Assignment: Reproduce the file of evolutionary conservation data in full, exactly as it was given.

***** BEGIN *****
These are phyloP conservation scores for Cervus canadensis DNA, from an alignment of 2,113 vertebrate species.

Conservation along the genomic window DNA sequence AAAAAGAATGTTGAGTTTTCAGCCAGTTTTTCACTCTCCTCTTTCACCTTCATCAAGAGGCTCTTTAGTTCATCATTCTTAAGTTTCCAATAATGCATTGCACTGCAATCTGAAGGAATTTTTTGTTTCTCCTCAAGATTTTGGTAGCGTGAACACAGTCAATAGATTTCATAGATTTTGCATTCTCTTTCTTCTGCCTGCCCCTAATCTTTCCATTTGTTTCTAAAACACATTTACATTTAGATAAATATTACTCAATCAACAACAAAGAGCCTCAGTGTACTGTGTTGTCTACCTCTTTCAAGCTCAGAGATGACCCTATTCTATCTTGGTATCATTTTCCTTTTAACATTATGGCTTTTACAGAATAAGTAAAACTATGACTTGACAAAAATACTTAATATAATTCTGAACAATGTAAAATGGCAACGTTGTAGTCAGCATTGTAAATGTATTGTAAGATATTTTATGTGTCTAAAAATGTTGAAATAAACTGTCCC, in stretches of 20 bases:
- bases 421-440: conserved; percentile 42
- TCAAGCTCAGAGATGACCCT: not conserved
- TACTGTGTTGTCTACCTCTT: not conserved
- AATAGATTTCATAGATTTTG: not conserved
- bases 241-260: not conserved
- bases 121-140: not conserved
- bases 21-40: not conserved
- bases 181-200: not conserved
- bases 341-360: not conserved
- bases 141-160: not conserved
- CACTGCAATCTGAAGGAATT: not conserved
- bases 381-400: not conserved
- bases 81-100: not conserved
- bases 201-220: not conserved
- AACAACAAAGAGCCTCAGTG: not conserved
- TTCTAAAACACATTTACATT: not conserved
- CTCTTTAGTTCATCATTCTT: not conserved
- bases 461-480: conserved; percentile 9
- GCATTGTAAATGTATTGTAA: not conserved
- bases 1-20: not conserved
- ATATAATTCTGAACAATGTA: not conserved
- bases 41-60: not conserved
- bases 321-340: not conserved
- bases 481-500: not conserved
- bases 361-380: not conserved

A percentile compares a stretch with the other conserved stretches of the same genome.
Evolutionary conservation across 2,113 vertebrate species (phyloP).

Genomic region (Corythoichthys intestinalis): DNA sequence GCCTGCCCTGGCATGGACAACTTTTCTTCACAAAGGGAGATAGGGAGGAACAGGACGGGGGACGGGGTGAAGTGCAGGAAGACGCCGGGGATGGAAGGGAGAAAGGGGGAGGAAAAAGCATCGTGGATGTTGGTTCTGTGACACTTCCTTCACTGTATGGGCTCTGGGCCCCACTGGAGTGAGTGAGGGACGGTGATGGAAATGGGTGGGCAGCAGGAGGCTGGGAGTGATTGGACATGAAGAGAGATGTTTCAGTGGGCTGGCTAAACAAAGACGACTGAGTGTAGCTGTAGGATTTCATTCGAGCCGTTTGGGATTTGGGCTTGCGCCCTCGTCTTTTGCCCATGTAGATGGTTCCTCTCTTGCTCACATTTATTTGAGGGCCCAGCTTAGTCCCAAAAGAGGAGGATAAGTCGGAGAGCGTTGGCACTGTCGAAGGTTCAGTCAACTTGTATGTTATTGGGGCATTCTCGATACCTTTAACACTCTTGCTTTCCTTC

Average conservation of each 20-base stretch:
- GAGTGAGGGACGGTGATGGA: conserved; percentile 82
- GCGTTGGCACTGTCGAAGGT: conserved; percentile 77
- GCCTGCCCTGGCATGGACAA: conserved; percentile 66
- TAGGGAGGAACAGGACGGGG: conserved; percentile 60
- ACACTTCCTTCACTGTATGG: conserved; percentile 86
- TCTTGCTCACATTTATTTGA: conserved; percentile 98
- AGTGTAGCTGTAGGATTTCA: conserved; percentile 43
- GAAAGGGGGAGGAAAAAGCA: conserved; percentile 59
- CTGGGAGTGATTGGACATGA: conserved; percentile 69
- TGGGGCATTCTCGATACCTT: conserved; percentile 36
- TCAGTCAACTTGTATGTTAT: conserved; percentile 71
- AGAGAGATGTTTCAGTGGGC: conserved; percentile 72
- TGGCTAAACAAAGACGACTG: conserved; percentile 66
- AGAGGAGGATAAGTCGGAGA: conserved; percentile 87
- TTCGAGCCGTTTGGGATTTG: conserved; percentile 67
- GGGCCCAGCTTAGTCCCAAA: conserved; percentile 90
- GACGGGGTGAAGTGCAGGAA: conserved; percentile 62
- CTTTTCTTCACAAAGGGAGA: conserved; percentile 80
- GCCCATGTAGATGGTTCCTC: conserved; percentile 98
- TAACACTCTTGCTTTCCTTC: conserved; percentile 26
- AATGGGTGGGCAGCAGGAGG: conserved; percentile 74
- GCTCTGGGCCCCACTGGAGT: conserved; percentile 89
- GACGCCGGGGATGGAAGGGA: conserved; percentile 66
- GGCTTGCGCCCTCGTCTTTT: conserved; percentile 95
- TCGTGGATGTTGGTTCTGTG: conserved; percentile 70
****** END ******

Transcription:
These are phyloP conservation scores for Cervus canadensis DNA, from an alignment of 2,113 vertebrate species.

Conservation along the genomic window DNA sequence AAAAAGAATGTTGAGTTTTCAGCCAGTTTTTCACTCTCCTCTTTCACCTTCATCAAGAGGCTCTTTAGTTCATCATTCTTAAGTTTCCAATAATGCATTGCACTGCAATCTGAAGGAATTTTTTGTTTCTCCTCAAGATTTTGGTAGCGTGAACACAGTCAATAGATTTCATAGATTTTGCATTCTCTTTCTTCTGCCTGCCCCTAATCTTTCCATTTGTTTCTAAAACACATTTACATTTAGATAAATATTACTCAATCAACAACAAAGAGCCTCAGTGTACTGTGTTGTCTACCTCTTTCAAGCTCAGAGATGACCCTATTCTATCTTGGTATCATTTTCCTTTTAACATTATGGCTTTTACAGAATAAGTAAAACTATGACTTGACAAAAATACTTAATATAATTCTGAACAATGTAAAATGGCAACGTTGTAGTCAGCATTGTAAATGTATTGTAAGATATTTTATGTGTCTAAAAATGTTGAAATAAACTGTCCC, in stretches of 20 bases:
- bases 421-440: conserved; percentile 42
- TCAAGCTCAGAGATGACCCT: not conserved
- TACTGTGTTGTCTACCTCTT: not conserved
- AATAGATTTCATAGATTTTG: not conserved
- bases 241-260: not conserved
- bases 121-140: not conserved
- bases 21-40: not conserved
- bases 181-200: not conserved
- bases 341-360: not conserved
- bases 141-160: not conserved
- CACTGCAATCTGAAGGAATT: not conserved
- bases 381-400: not conserved
- bases 81-100: not conserved
- bases 201-220: not conserved
- AACAACAAAGAGCCTCAGTG: not conserved
- TTCTAAAACACATTTACATT: not conserved
- CTCTTTAGTTCATCATTCTT: not conserved
- bases 461-480: conserved; percentile 9
- GCATTGTAAATGTATTGTAA: not conserved
- bases 1-20: not conserved
- ATATAATTCTGAACAATGTA: not conserved
- bases 41-60: not conserved
- bases 321-340: not conserved
- bases 481-500: not conserved
- bases 361-380: not conserved

A percentile compares a stretch with the other conserved stretches of the same genome.
Evolutionary conservation across 2,113 vertebrate species (phyloP).

Genomic region (Corythoichthys intestinalis): DNA sequence GCCTGCCCTGGCATGGACAACTTTTCTTCACAAAGGGAGATAGGGAGGAACAGGACGGGGGACGGGGTGAAGTGCAGGAAGACGCCGGGGATGGAAGGGAGAAAGGGGGAGGAAAAAGCATCGTGGATGTTGGTTCTGTGACACTTCCTTCACTGTATGGGCTCTGGGCCCCACTGGAGTGAGTGAGGGACGGTGATGGAAATGGGTGGGCAGCAGGAGGCTGGGAGTGATTGGACATGAAGAGAGATGTTTCAGTGGGCTGGCTAAACAAAGACGACTGAGTGTAGCTGTAGGATTTCATTCGAGCCGTTTGGGATTTGGGCTTGCGCCCTCGTCTTTTGCCCATGTAGATGGTTCCTCTCTTGCTCACATTTATTTGAGGGCCCAGCTTAGTCCCAAAAGAGGAGGATAAGTCGGAGAGCGTTGGCACTGTCGAAGGTTCAGTCAACTTGTATGTTATTGGGGCATTCTCGATACCTTTAACACTCTTGCTTTCCTTC

Average conservation of each 20-base stretch:
- GAGTGAGGGACGGTGATGGA: conserved; percentile 82
- GCGTTGGCACTGTCGAAGGT: conserved; percentile 77
- GCCTGCCCTGGCATGGACAA: conserved; percentile 66
- TAGGGAGGAACAGGACGGGG: conserved; percentile 60
- ACACTTCCTTCACTGTATGG: conserved; percentile 86
- TCTTGCTCACATTTATTTGA: conserved; percentile 98
- AGTGTAGCTGTAGGATTTCA: conserved; percentile 43
- GAAAGGGGGAGGAAAAAGCA: conserved; percentile 59
- CTGGGAGTGATTGGACATGA: conserved; percentile 69
- TGGGGCATTCTCGATACCTT: conserved; percentile 36
- TCAGTCAACTTGTATGTTAT: conserved; percentile 71
- AGAGAGATGTTTCAGTGGGC: conserved; percentile 72
- TGGCTAAACAAAGACGACTG: conserved; percentile 66
- AGAGGAGGATAAGTCGGAGA: conserved; percentile 87
- TTCGAGCCGTTTGGGATTTG: conserved; percentile 67
- GGGCCCAGCTTAGTCCCAAA: conserved; percentile 90
- GACGGGGTGAAGTGCAGGAA: conserved; percentile 62
- CTTTTCTTCACAAAGGGAGA: conserved; percentile 80
- GCCCATGTAGATGGTTCCTC: conserved; percentile 98
- TAACACTCTTGCTTTCCTTC: conserved; percentile 26
- AATGGGTGGGCAGCAGGAGG: conserved; percentile 74
- GCTCTGGGCCCCACTGGAGT: conserved; percentile 89
- GACGCCGGGGATGGAAGGGA: conserved; percentile 66
- GGCTTGCGCCCTCGTCTTTT: conserved; percentile 95
- TCGTGGATGTTGGTTCTGTG: conserved; percentile 70